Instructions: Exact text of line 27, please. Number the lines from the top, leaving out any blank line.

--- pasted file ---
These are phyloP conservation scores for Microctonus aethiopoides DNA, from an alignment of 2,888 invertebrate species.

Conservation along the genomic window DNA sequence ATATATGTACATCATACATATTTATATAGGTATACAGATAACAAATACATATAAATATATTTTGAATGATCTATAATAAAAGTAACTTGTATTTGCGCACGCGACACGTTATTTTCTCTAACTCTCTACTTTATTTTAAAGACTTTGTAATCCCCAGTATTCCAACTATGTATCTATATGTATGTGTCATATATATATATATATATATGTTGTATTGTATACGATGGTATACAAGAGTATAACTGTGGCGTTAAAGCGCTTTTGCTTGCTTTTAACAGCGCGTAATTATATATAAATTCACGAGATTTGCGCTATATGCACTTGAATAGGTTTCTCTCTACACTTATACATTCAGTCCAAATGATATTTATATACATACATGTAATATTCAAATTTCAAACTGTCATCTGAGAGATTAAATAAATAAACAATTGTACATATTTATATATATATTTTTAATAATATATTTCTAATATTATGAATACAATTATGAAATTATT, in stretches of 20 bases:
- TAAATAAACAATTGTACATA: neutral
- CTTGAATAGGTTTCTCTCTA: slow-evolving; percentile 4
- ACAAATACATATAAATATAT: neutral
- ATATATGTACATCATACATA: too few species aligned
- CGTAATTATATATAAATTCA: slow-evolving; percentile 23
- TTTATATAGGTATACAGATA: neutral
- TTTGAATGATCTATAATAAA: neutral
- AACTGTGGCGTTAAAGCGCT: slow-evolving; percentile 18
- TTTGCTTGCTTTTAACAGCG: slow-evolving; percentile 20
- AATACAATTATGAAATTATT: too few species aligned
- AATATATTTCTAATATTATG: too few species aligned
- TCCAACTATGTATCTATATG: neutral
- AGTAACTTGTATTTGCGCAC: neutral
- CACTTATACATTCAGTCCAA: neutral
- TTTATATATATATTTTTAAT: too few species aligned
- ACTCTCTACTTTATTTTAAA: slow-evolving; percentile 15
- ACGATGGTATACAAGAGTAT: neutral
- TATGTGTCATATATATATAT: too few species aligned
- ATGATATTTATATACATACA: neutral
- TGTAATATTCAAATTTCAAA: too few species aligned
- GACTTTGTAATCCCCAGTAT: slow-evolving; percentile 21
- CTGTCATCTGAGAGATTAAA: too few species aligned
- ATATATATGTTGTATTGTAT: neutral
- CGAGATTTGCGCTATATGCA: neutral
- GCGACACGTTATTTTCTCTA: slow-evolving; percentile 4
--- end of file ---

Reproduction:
- GCGACACGTTATTTTCTCTA: slow-evolving; percentile 4